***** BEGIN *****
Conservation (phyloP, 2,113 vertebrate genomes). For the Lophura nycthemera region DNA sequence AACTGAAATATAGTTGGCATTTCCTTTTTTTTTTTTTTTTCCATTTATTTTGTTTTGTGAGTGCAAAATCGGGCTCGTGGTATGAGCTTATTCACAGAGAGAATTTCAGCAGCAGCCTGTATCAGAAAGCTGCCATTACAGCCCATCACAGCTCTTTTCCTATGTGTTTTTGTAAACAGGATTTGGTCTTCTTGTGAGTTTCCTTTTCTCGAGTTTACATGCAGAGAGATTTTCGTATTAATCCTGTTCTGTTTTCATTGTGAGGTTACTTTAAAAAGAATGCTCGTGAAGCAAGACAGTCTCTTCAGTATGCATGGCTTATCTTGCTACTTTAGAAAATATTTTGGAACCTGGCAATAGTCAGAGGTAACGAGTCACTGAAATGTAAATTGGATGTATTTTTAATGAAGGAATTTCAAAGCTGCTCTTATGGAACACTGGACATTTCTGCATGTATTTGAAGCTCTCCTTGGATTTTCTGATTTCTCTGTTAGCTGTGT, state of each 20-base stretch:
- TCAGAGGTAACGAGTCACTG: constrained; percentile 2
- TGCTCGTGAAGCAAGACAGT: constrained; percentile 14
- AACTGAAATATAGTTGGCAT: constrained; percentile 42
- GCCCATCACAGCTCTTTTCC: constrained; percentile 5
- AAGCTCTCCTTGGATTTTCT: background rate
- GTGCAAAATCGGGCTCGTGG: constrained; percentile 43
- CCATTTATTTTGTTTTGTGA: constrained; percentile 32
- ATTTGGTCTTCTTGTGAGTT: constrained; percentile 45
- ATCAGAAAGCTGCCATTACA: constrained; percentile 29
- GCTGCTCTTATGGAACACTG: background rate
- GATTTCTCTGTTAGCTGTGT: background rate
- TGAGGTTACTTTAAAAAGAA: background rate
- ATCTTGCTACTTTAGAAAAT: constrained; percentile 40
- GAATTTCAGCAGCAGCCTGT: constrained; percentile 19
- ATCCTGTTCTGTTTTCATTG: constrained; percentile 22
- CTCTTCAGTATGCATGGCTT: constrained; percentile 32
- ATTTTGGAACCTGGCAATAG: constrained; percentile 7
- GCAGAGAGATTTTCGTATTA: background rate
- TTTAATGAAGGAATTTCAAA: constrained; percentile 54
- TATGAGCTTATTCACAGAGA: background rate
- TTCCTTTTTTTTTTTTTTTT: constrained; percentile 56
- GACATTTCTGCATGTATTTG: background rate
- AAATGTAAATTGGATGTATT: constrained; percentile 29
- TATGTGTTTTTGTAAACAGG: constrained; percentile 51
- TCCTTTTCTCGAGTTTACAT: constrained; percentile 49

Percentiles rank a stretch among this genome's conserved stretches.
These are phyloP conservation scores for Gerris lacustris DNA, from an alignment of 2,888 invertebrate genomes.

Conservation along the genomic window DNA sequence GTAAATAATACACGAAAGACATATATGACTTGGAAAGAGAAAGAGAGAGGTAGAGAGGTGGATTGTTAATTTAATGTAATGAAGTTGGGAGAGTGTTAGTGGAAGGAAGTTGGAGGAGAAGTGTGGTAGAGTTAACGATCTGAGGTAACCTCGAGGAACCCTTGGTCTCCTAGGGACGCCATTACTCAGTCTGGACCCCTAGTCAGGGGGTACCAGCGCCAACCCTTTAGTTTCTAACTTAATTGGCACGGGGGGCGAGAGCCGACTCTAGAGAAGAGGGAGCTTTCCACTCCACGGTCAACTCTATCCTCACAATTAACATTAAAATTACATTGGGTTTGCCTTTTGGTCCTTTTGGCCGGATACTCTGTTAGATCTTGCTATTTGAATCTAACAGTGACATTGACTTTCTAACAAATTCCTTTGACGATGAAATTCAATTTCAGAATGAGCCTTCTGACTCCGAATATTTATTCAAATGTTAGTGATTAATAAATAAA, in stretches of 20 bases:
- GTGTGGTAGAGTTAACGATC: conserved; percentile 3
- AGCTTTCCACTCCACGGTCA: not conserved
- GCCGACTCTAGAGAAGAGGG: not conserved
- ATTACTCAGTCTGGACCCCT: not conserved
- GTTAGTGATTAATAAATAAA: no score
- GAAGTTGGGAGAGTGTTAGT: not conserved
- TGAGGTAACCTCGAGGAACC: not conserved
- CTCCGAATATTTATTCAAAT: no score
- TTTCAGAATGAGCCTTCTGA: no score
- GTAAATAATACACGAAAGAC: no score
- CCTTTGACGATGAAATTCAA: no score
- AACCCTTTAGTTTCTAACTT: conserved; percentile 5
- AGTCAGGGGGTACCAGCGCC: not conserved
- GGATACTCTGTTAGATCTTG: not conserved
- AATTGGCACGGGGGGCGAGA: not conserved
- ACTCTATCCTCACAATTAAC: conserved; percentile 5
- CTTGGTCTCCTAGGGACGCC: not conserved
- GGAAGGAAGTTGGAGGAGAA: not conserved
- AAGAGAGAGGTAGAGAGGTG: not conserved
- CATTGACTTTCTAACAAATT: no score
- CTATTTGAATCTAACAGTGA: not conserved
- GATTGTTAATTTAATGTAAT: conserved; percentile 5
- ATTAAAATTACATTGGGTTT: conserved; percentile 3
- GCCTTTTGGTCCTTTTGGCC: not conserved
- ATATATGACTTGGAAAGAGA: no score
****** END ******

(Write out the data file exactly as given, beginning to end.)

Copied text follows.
Conservation (phyloP, 2,113 vertebrate genomes). For the Lophura nycthemera region DNA sequence AACTGAAATATAGTTGGCATTTCCTTTTTTTTTTTTTTTTCCATTTATTTTGTTTTGTGAGTGCAAAATCGGGCTCGTGGTATGAGCTTATTCACAGAGAGAATTTCAGCAGCAGCCTGTATCAGAAAGCTGCCATTACAGCCCATCACAGCTCTTTTCCTATGTGTTTTTGTAAACAGGATTTGGTCTTCTTGTGAGTTTCCTTTTCTCGAGTTTACATGCAGAGAGATTTTCGTATTAATCCTGTTCTGTTTTCATTGTGAGGTTACTTTAAAAAGAATGCTCGTGAAGCAAGACAGTCTCTTCAGTATGCATGGCTTATCTTGCTACTTTAGAAAATATTTTGGAACCTGGCAATAGTCAGAGGTAACGAGTCACTGAAATGTAAATTGGATGTATTTTTAATGAAGGAATTTCAAAGCTGCTCTTATGGAACACTGGACATTTCTGCATGTATTTGAAGCTCTCCTTGGATTTTCTGATTTCTCTGTTAGCTGTGT, state of each 20-base stretch:
- TCAGAGGTAACGAGTCACTG: constrained; percentile 2
- TGCTCGTGAAGCAAGACAGT: constrained; percentile 14
- AACTGAAATATAGTTGGCAT: constrained; percentile 42
- GCCCATCACAGCTCTTTTCC: constrained; percentile 5
- AAGCTCTCCTTGGATTTTCT: background rate
- GTGCAAAATCGGGCTCGTGG: constrained; percentile 43
- CCATTTATTTTGTTTTGTGA: constrained; percentile 32
- ATTTGGTCTTCTTGTGAGTT: constrained; percentile 45
- ATCAGAAAGCTGCCATTACA: constrained; percentile 29
- GCTGCTCTTATGGAACACTG: background rate
- GATTTCTCTGTTAGCTGTGT: background rate
- TGAGGTTACTTTAAAAAGAA: background rate
- ATCTTGCTACTTTAGAAAAT: constrained; percentile 40
- GAATTTCAGCAGCAGCCTGT: constrained; percentile 19
- ATCCTGTTCTGTTTTCATTG: constrained; percentile 22
- CTCTTCAGTATGCATGGCTT: constrained; percentile 32
- ATTTTGGAACCTGGCAATAG: constrained; percentile 7
- GCAGAGAGATTTTCGTATTA: background rate
- TTTAATGAAGGAATTTCAAA: constrained; percentile 54
- TATGAGCTTATTCACAGAGA: background rate
- TTCCTTTTTTTTTTTTTTTT: constrained; percentile 56
- GACATTTCTGCATGTATTTG: background rate
- AAATGTAAATTGGATGTATT: constrained; percentile 29
- TATGTGTTTTTGTAAACAGG: constrained; percentile 51
- TCCTTTTCTCGAGTTTACAT: constrained; percentile 49

Percentiles rank a stretch among this genome's conserved stretches.
These are phyloP conservation scores for Gerris lacustris DNA, from an alignment of 2,888 invertebrate genomes.

Conservation along the genomic window DNA sequence GTAAATAATACACGAAAGACATATATGACTTGGAAAGAGAAAGAGAGAGGTAGAGAGGTGGATTGTTAATTTAATGTAATGAAGTTGGGAGAGTGTTAGTGGAAGGAAGTTGGAGGAGAAGTGTGGTAGAGTTAACGATCTGAGGTAACCTCGAGGAACCCTTGGTCTCCTAGGGACGCCATTACTCAGTCTGGACCCCTAGTCAGGGGGTACCAGCGCCAACCCTTTAGTTTCTAACTTAATTGGCACGGGGGGCGAGAGCCGACTCTAGAGAAGAGGGAGCTTTCCACTCCACGGTCAACTCTATCCTCACAATTAACATTAAAATTACATTGGGTTTGCCTTTTGGTCCTTTTGGCCGGATACTCTGTTAGATCTTGCTATTTGAATCTAACAGTGACATTGACTTTCTAACAAATTCCTTTGACGATGAAATTCAATTTCAGAATGAGCCTTCTGACTCCGAATATTTATTCAAATGTTAGTGATTAATAAATAAA, in stretches of 20 bases:
- GTGTGGTAGAGTTAACGATC: conserved; percentile 3
- AGCTTTCCACTCCACGGTCA: not conserved
- GCCGACTCTAGAGAAGAGGG: not conserved
- ATTACTCAGTCTGGACCCCT: not conserved
- GTTAGTGATTAATAAATAAA: no score
- GAAGTTGGGAGAGTGTTAGT: not conserved
- TGAGGTAACCTCGAGGAACC: not conserved
- CTCCGAATATTTATTCAAAT: no score
- TTTCAGAATGAGCCTTCTGA: no score
- GTAAATAATACACGAAAGAC: no score
- CCTTTGACGATGAAATTCAA: no score
- AACCCTTTAGTTTCTAACTT: conserved; percentile 5
- AGTCAGGGGGTACCAGCGCC: not conserved
- GGATACTCTGTTAGATCTTG: not conserved
- AATTGGCACGGGGGGCGAGA: not conserved
- ACTCTATCCTCACAATTAAC: conserved; percentile 5
- CTTGGTCTCCTAGGGACGCC: not conserved
- GGAAGGAAGTTGGAGGAGAA: not conserved
- AAGAGAGAGGTAGAGAGGTG: not conserved
- CATTGACTTTCTAACAAATT: no score
- CTATTTGAATCTAACAGTGA: not conserved
- GATTGTTAATTTAATGTAAT: conserved; percentile 5
- ATTAAAATTACATTGGGTTT: conserved; percentile 3
- GCCTTTTGGTCCTTTTGGCC: not conserved
- ATATATGACTTGGAAAGAGA: no score